Early last month the NetJets pilots overwhelmingly supported a major amendment and five-year extension to their collective-bargaining agreement between NetJets Aviation (NJA) and Teamsters Local 1108, the union representing the fractional provider’s pilot group. While the fractional pilots’ contract was not up for renewal, the two sides came together to forge the five-year contract proposal “in the best interests of both parties.” Union and company officials in late April began work on the interest-based bargaining (IBB) agreement and set an aggressive timetable for negotiations.
Six months later negotiations on the IBB ended, and the pilots had until early last month to vote on the new proposal. A ballot count conducted on December 7 revealed that the NetJets pilots approved the amendment, with 75.7 percent of eligible members voting in favor of the measure; voter participation reached a historic high of 95.8 percent.
“With this contract, NetJets Aviation offers its pilots career opportunities and a quality of life that are unmatched in the industry,” noted NetJets chairman Richard Santulli. Major provisions of the agreement include 100 crew bases versus the previous five domicile cities, more schedule options and pay increases that set a new standard in the fractional aircraft industry.
NetJets first officers benefit greatly from the new agreement, with first-year pay climbing from $39,000 to $56,875 a year under the seven-days-on/seven-days-off schedule. This eclipses the previous industry-leading annual salary for new-hire first officers of $40,000 at CitationShares. Lowest on the scale are Flight Options first officers, who earn an average salary of $33,996 per year.
While the first officers got sizeable pay increases, NetJets’ captains fared well too. First-year captain salaries increased from $52,500 to $87,500, a significant step beyond the previous high of $64,000 at CitationShares. Flight Options occupies the lowest end of the scale, with captains starting at $51,996 a year.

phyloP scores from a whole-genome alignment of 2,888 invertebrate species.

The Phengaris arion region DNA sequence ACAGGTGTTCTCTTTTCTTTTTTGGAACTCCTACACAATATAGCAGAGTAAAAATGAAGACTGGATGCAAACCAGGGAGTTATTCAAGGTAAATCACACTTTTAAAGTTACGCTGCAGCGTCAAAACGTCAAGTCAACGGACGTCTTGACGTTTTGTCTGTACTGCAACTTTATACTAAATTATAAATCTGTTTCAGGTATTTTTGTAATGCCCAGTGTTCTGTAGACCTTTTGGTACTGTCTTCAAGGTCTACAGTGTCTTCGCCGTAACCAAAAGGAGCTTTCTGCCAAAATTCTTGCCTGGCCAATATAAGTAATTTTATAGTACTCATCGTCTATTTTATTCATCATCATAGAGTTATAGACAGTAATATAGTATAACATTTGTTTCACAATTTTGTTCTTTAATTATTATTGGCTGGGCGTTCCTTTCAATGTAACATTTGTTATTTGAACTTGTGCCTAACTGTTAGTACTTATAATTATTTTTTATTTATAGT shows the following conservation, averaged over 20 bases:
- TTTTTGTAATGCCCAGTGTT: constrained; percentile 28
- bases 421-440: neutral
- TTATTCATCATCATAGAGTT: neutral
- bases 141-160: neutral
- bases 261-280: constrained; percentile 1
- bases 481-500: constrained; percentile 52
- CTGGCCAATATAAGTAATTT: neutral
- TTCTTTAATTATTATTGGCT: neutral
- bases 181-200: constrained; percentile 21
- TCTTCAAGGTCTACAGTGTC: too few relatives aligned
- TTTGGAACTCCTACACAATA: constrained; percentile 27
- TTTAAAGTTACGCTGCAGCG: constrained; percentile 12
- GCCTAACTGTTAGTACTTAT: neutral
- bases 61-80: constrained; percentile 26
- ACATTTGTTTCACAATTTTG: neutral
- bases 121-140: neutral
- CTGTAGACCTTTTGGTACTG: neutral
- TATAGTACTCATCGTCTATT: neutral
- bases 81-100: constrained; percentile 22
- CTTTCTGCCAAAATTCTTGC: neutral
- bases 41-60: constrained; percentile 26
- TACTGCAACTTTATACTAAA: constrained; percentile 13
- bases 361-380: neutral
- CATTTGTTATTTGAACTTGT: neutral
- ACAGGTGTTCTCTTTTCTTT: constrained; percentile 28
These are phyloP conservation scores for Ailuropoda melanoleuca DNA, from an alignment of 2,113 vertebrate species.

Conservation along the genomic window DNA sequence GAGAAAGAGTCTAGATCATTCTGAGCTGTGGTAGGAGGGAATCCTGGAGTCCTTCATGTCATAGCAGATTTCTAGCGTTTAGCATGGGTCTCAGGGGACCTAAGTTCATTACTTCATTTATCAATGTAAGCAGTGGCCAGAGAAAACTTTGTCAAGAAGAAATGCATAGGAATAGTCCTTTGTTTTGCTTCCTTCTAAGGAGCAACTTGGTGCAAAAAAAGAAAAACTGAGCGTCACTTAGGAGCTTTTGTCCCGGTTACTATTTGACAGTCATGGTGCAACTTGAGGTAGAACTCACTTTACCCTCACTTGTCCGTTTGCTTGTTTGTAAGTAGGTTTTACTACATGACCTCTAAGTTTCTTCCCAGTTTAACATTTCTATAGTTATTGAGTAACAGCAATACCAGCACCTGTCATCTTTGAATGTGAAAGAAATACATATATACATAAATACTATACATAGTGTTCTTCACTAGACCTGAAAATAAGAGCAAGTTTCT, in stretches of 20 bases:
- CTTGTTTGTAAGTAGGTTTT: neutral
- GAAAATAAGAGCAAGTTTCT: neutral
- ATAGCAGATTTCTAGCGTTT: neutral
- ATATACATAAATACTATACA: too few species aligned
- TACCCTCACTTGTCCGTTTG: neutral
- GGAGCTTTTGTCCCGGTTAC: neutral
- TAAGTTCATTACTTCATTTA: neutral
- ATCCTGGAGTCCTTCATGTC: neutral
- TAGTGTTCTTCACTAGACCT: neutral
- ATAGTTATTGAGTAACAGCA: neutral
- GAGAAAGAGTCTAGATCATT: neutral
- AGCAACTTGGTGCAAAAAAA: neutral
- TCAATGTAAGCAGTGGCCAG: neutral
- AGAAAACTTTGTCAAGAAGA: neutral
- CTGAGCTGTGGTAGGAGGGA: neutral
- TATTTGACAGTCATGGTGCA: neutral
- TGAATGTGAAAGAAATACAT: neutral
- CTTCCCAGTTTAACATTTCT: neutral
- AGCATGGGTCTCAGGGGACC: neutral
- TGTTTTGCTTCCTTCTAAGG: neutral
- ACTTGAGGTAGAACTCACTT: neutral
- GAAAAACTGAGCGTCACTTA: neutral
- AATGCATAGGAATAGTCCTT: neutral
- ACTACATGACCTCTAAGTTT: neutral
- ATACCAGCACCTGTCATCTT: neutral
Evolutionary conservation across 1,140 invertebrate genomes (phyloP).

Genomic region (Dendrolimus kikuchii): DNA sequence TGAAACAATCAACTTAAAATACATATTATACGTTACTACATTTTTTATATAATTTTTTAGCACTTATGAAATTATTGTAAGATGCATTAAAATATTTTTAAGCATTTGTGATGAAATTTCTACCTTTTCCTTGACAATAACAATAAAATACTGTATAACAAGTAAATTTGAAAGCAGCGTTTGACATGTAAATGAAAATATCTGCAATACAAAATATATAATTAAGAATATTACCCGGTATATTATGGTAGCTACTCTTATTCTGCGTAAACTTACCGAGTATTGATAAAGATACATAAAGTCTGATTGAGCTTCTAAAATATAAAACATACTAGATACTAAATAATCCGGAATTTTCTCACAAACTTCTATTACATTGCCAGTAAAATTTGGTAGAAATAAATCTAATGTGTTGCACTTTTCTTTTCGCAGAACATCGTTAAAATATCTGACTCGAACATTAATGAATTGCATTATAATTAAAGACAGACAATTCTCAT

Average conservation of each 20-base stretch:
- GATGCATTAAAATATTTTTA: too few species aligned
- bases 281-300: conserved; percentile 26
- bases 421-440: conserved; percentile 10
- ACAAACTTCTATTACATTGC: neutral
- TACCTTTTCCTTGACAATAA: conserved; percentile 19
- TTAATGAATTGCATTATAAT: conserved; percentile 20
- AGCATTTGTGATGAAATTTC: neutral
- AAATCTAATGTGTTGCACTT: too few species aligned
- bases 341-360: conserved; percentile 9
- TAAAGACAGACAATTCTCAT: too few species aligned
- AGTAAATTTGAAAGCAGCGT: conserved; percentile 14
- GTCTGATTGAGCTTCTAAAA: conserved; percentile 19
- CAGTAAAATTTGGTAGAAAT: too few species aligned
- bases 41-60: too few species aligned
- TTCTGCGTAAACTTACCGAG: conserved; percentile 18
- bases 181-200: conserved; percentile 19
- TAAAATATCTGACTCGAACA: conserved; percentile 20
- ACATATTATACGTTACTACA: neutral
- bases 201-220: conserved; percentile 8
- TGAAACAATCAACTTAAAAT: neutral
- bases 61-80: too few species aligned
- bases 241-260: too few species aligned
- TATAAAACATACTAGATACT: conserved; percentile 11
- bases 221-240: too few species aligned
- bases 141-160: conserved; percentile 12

Under the new payscale, NetJets first officers top out at $81,081 after year 10. Five-year captains will earn six figures under the new deal.
The IBB agreement will become amendable in mid-2012 but can be extended by three years if NetJets meets certain parameters. These requirements include NetJets giving NJA 85 percent of all international flying, maintaining the same level of health care at no cost to pilots, opening 10 additional crew bases and adding cost-of-living adjustments to pay tables each year of the extension.
Perhaps the most important of these requirements is the 85-percent international flying provision. If met, this would all but guarantee that pilots flying for NetJets International–the non-union division that operates NetJets’ Gulfstreams–would be integrated into NJA and thus be unionized under IBT 1108.
The other fractionals seem to be unphased by the new NetJets pilot agreement. CitationShares told AIN it “does not make business decisions based upon what others in the industry are doing. We believe we have established a premium compensation package for all of our employees that includes competitive wages and excellent benefits, as well as work rules which we believe are the most attractive in the industry.” However, there was industry scuttlebutt that CitationShares is preparing a pay increase in response to the NetJets IBB.
Flight Options pilots voted for unionization under IBT 1108 in early 2006 and are currently negotiating their first contract with company management, so there won’t be any pay increase until they strike a contract. However, Flight Options did remove a statement from its Web site that said “research indicates that our pilot compensation is the highest in the fractional industry” after AIN asked for details supporting this claim. At press time, Flexjet had not responded to our inquiries.